Specifically his proposal directed that, not later than 30 clays after the Act becomes law, the Director of the Missile Defense Agency shall commence the concept definition, design, research, development, and engineering evaluation of a space-based ballistic missile intercept and defeat layer to the ballistic missile defense system that:
- Shall provide increased access to ballistic missile targets, independent of adversary country size and threat trajectory;
- May provide a boost-phase layer for missile defense; and
- May provide additional defensive options against direct ascent anti-satellite weapons and hypersonic glide vehicles and maneuvering re-entry vehicles.
The proposed Act directs that these activities shall include, at a minimum, the following:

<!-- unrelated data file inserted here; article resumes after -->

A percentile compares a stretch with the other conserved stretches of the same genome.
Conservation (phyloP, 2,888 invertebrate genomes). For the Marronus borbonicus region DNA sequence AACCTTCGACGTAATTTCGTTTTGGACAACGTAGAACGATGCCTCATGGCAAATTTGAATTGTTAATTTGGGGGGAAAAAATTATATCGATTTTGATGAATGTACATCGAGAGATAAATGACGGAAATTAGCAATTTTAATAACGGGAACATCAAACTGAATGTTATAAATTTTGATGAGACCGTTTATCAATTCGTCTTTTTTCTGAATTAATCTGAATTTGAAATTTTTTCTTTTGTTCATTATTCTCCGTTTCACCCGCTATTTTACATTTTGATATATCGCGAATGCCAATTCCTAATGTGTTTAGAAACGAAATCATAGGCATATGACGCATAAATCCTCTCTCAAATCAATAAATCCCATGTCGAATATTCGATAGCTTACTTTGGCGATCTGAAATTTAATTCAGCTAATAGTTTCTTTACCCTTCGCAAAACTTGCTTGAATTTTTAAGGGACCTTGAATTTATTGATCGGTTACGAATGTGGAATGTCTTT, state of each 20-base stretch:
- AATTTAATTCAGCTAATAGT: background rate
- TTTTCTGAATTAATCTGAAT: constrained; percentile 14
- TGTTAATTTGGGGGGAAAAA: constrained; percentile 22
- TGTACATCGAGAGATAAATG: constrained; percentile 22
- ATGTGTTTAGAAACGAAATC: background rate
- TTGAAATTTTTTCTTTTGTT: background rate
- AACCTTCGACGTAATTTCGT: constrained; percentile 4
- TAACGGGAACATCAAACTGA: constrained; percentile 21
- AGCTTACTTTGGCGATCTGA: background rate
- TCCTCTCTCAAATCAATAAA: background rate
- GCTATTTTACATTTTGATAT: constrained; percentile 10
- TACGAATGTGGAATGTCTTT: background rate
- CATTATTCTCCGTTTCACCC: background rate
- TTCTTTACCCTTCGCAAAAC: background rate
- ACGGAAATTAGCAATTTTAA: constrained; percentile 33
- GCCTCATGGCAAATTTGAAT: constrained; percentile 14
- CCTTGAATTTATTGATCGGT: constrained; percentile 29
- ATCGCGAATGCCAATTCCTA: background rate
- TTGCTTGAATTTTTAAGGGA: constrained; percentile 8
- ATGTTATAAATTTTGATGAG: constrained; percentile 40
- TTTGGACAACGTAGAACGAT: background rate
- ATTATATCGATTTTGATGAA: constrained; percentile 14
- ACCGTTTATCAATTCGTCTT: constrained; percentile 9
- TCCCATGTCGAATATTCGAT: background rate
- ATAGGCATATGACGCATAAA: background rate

- Initiate formal steps for potential integration into the architecture of the ballistic missile defense system.
- Mature planning for early proof of concept component demonstrations.
- Draft operation concepts in the context of a multi-layer architecture.
- Identification of proof of concept vendor sources for demo components and subassemblies.
- The development of a multiyear technology and risk reduction investment plan.
- Commence development of proof of concept master program phasing schedule.
- Identification of proof of concept long lead items.
- Mature options for an acquisition strategy.
Not later than one year after the date the Act is enacted, the Director shall submit to the congressional defense committees a report that includes:
- The findings of the concept development required by the above
- A plan for developing one or more programs of record
- Views of the Director regarding findings and plan.
Not later the March 31, 2016, the Director shall provide to the congressional defense committees an interim briefing on this plan.